inventors filed a patent for their

gasoline-powered automobiles in two

separate cities their names were called

Friedrich bends and Gottlieb Daimler yes

like mercedes-benz and Daimler Chrysler

they had never met before and Benzes

model featured three wheels while

Daimler's had four at the tail end of

the 19th century and moving into the

20th century the automobile industry

exploded driving up the demand for you

guessed it rubber tires but this

increase in demand led not only to the

expansion of the auto industry but also

to one of the most infamous cases of

exploitation in world history in 1884 to

1885 king leopold ii of belgium laid

claim to a region of the african

continent that he called the Congo Free

State King Leopold's main interest was

enriching his own small nation through

the harvesting of natural rubber in the

Congo and because rubber demand was

increasing he saw this as an opportunity

to gain huge profits for Belgium which

he did Leopold's rule wreaked havoc on

the region

he turned the area into a forced labor

camp and his soldiers were ordered to

chop off the hands or otherwise mutilate

and kill Congolese workers who did not

comply or harvest enough rubber an

estimated eight to ten million Congolese

people died under King Leopold's rule

from murder

work he was forced out of the region in

1908 due to international outrage over

these atrocities but despite drawing the

outward ire of the international

community

Belgium maintained control of the Congo

until 1960 so why isn't Leopold's story

commonly told as one of the most

notorious accounts of colonialism

well that's because Belgium's control of

the region was in line with the West's

continued interest in dividing up the

African continent

amongst colonial powers but the history

of rubber shifted again during World War

two demand for rubber was it at all-time

high because it was needed for military

supplies like tires for tanks and

airplanes and other vehicles prior to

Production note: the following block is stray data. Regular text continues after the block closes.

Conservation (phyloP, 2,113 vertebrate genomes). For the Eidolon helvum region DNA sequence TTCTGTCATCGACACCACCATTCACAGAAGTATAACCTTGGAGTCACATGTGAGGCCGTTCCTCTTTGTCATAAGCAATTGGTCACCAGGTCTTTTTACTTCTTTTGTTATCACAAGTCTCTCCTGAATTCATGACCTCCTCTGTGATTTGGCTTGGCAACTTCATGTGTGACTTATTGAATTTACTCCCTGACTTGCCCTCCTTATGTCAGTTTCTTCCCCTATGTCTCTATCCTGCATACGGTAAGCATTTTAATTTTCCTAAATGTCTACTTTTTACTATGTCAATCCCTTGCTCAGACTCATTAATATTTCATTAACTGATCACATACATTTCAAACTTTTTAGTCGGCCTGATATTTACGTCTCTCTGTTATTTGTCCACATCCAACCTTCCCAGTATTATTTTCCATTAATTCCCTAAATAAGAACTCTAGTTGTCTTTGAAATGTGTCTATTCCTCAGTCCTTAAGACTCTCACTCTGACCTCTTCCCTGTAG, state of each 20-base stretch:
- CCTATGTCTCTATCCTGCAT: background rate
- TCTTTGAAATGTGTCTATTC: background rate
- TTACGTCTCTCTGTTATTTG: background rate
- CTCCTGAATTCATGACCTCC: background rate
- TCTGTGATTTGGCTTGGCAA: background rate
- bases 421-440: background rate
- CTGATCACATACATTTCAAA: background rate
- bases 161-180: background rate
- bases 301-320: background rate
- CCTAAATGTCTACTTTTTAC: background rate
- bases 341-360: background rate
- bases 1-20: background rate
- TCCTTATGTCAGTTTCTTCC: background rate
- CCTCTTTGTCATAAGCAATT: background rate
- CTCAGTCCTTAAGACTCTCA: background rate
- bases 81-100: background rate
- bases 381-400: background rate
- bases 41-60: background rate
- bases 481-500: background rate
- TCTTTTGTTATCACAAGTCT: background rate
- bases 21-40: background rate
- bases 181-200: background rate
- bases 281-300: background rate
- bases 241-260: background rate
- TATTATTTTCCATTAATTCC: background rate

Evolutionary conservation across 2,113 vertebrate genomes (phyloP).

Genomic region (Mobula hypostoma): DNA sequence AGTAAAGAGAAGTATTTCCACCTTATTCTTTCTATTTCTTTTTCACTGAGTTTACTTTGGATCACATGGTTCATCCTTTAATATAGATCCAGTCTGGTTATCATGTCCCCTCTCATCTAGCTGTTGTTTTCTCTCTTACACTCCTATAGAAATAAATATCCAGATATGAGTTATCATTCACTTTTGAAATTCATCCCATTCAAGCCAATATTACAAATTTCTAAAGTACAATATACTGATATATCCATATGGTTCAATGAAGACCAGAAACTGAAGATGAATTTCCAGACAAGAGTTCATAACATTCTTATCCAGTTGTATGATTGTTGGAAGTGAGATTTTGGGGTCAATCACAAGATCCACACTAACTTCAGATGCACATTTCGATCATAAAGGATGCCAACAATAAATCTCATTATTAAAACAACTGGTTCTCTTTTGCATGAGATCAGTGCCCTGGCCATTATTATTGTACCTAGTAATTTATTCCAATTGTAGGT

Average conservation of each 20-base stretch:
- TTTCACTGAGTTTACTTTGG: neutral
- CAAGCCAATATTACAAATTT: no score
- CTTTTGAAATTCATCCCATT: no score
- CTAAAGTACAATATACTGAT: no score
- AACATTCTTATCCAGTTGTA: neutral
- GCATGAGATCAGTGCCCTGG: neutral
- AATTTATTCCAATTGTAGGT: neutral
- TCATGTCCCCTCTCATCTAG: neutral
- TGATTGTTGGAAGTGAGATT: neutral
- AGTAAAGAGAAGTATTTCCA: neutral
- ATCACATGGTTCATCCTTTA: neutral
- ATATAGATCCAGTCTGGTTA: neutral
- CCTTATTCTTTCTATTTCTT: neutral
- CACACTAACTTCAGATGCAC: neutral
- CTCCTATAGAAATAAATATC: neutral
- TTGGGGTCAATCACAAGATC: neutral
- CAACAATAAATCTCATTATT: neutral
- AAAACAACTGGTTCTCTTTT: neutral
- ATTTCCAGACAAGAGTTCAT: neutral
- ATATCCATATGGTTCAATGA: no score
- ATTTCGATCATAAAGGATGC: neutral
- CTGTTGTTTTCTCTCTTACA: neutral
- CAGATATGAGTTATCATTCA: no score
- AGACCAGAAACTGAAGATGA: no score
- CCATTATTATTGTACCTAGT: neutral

the war the US had attempted to

stockpile rubber from the British

controlled regions of Southeast Asia but

were only partially successful by May

1940 they only had a three-month

stockpile of natural rubber from British

supplies from 1939 to 1945 the u.s. ran

programs to find more uses for synthetic

rubber by June of 1940 inventors had

reinvigorated the call to make synthetic

rubber which had started in the 1860s

although earlier efforts had proven

moderately successful the new synthetic

rubbers derived from petroleum and coal

were more viable by 1940 Standard Oil

and Firestone began releasing synthetic

tires that could replace their natural

rubber counterparts and within two years

they were producing 1 million tons of

synthetic rubber a year by the 1960s

synthetic rubber derived from petroleum

began to account for 60% of the world

rubber market which it still does today

this is probably why we hear more news

stories about the price of a barrel of

oil and little to nothing about the

regulation of rubber unlike our

counterparts in the 19th and early 20th

centuries so how does this all add up

well it seems like rubber has been

around for thousands of years but it

wasn't until a vulcanization and the

invention of the automobile in the late

19th century that it actually became

more important on the world stage this

expansion of the rubber industry led to

exploitation as demand grew and it was

the increased demand of the auto

industry alongside scarcity during World

War two that led to the increased

production of synthetic rubber which

accounts for the majority of rubber

products we use today but the history of

rubber also shows us that the fight for

natural resource

isn't only regulated to things like coal

and oil but also items as seemingly

innocent as our sneakers raincoats

rubber bands and snow tires so even

something as ordinary as household

cleaning gloves can tell you something

pretty important about world history so